S u m m i n g U p: ( p is distance from vertex to focus) Deriving the Conic Parabola Equation:

 Deriving the Parabola Equation Start by placing the parabola’s vertex at the origin, for ease of computation. By definition, the distance, p, from the origin to the focus will equal the distance from the origin to the directrix (which will be y = -p ). The focus is point F and FA = AB by definition. Using the Distance Formula, we know Since we know FA = AB, we have The distance from the vertex (origin) to the focus is traditionally labeled as ” p “. (” p ” is also the distance from the vertex to the directrix.)

Given x 2 = 16y, state whether the parabola opens upward, downward, right or left, and state the coordinates of the focus.

 ANSWER: Form: x 2 = 4 py 4 p = 16 p = 4 The focal length is 4. Since this “form” squares x, and the value of 4 p is positive, the parabola opens upward. This form of parabola has its vertex at the origin, (0,0). The focal length (distance from vertex to focus) is 4 units. The focus is located at (0,4).

Given the parabola, (x – 3) 2 = -8(y – 2), state whether the parabola opens upward, downward, right or left, and state the coordinates of the vertex, the focus, and the equation of the directrix.

 ANSWER: Form: ( x – h ) 2 = 4 p ( y – k ) Vertex: ( h,k ) = (3,2) 4 p = 8 p = 2 The focal length is 2. Since this “form” squares x, and the value of 4 p is negative, the parabola opens downward. This form of parabola has its vertex at ( h,k ) = (3,2). The focal length (distance from vertex to focus) is 2 units. The focus is located at (3,0). The directrix is y = 4.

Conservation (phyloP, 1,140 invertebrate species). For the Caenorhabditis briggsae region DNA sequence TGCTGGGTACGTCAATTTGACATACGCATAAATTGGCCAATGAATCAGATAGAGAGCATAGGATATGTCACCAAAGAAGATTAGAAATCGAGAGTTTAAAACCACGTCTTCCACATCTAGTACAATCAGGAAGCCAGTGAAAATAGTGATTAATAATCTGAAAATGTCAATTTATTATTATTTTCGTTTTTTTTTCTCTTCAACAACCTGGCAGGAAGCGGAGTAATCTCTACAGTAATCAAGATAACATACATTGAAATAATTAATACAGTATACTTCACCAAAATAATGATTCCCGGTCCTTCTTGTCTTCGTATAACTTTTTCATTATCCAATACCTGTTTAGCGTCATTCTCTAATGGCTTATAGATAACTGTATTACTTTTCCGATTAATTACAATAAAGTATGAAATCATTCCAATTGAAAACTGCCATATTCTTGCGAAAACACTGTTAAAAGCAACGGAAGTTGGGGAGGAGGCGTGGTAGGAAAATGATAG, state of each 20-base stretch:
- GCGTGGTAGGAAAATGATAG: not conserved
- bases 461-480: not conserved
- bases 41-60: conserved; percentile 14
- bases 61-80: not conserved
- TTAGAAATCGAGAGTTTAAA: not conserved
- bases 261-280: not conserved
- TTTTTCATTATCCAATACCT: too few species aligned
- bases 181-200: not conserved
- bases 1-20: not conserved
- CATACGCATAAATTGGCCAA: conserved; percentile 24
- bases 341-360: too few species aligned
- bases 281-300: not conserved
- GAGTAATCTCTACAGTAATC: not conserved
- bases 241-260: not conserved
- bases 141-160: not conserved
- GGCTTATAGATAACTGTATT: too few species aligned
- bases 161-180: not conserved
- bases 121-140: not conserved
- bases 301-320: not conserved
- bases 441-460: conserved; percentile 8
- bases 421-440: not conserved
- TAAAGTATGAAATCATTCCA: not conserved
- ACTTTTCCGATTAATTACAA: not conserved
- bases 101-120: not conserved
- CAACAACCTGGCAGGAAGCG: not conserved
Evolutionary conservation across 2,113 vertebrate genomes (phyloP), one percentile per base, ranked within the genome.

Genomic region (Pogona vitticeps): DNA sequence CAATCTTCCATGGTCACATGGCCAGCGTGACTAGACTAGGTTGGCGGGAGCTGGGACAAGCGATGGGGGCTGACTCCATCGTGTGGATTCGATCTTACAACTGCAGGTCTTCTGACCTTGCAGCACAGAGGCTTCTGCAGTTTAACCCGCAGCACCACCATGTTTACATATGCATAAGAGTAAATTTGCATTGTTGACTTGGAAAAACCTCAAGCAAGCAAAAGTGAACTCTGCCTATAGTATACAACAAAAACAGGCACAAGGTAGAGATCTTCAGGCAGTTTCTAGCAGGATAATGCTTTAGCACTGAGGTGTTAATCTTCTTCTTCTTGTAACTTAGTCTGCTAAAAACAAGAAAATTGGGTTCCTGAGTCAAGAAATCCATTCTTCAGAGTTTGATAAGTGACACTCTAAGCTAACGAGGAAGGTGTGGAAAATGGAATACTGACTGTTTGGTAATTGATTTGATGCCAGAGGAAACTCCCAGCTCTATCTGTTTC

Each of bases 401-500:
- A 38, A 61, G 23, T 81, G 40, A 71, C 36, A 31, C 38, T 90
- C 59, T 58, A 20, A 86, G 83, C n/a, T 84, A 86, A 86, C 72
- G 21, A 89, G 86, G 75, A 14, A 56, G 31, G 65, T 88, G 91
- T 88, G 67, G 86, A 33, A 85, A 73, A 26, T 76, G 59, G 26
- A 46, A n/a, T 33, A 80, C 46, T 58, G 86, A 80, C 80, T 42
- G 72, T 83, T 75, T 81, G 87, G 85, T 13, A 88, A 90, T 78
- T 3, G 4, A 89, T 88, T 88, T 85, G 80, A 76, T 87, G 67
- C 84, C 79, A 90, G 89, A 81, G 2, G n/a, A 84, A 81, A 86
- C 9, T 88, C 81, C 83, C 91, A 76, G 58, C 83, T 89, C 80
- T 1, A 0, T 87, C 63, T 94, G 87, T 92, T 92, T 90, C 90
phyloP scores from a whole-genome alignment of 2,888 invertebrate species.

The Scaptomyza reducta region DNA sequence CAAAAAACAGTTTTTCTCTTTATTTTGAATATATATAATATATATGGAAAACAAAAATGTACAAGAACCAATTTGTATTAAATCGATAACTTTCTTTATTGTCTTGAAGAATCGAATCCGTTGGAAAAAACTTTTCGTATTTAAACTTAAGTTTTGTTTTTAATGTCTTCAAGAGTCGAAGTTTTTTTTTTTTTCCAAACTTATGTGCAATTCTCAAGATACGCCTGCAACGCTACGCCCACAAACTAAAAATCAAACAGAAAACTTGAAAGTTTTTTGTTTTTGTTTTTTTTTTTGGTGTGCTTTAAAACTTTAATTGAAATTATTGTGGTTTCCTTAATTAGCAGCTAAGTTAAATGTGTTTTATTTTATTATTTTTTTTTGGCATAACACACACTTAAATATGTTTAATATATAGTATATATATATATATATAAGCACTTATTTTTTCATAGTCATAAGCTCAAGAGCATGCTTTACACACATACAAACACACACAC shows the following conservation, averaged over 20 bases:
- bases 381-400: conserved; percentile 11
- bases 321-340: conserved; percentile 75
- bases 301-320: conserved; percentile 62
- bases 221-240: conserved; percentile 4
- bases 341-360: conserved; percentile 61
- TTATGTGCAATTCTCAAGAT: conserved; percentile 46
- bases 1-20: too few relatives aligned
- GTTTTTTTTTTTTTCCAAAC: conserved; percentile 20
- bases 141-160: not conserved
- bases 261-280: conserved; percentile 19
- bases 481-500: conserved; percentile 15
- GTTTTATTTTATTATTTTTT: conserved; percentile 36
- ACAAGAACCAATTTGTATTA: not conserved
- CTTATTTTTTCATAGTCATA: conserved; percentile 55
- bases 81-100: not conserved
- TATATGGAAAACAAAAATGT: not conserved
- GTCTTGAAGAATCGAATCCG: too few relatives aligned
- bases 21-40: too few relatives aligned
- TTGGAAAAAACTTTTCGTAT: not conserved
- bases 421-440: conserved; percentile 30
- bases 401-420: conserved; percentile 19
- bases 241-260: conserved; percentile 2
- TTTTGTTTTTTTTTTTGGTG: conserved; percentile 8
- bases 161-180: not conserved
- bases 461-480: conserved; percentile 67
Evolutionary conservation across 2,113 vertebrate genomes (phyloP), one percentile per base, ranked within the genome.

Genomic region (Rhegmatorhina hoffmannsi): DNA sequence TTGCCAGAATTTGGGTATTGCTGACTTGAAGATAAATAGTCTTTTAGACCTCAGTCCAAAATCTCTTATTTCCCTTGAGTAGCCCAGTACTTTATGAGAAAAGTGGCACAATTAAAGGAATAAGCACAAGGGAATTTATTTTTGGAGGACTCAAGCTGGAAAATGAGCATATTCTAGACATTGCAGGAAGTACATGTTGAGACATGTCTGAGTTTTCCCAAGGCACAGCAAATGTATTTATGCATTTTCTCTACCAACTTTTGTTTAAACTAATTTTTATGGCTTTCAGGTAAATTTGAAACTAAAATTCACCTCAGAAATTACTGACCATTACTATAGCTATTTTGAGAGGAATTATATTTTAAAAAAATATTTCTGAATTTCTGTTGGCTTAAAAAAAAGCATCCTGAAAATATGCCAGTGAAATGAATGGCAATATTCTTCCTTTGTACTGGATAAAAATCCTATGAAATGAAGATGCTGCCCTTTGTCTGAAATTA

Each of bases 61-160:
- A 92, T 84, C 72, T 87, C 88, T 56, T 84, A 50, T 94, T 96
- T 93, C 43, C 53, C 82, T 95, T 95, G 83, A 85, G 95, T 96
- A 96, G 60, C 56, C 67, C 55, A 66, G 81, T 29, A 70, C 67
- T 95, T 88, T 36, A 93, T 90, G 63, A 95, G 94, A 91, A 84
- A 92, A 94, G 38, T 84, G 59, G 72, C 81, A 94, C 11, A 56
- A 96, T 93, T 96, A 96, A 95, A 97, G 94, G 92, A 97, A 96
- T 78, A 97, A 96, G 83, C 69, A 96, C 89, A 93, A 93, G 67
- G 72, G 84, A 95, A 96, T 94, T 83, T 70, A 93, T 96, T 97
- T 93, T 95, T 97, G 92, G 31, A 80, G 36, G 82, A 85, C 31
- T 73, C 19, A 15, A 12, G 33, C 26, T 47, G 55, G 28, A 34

Write the equation of a parabola with a vertex at the origin and a focus of (0,-3).

 ANSWER: Make a sketch. Remember that the parabola opens “around” the focus. Vertex: (0,0) and Focus: (0,-3) Focal length p = 3. Opening downward means negative. Form of Equation: x 2 = 4 py EQUATION: x 2 = 4(-3) y x 2 = -12 y

Find the focus and directrix of the parabola whose equation is x 2 – 6x + 3y + 18 = 0.

 ANSWER: You need to complete the square so the vertex, focus and directrix information will be visible. • The vertex is (3,-3). • The x -squared term indicates the parabola opens upward or downward. • The negative value indicates the parabola opens downward. • The focal length, p, is: 4 p = 3; p = ¾ • The focus is at (3, -3¾) • The directrix is y = -2¼

Write the equation of a parabola whose focus (-2,1) and whose directrix is x = -6.

 ANSWER: Make a sketch. Remember that the parabola opens “around” the focus, and the vertex is halfway between the focus and the directrix. • Vertex: (-4,1) = ( h,k ) • Opens to the right (around the focus) • Focal length, p = 2 • Form of Equation: ( y – k ) 2 = 4 p ( x – h ) EQUATION: ( y – 1) 2 = 4(2)( x – (-4)) ( y – 1) 2 = 8( x + 4)

/td>

#### What is vertex in math?

Vertex is a point on a polygon where the sides or edges of the object meet or where two rays or line segments meet. The plural of a vertex is vertices. For example, in the above figures, points A, B, C, D, and E are vertices.

#### Is the vertex always positive?

What is the vertex of a parabola? – Parabolas always have a lowest point (or a highest point, if the parabola is upside-down). This point, where the parabola changes direction, is called the “vertex”. If the quadratic is written in the form y = a ( x − h ) 2 + k, then the vertex is the point ( h, k ),

1. This makes sense, if you think about it.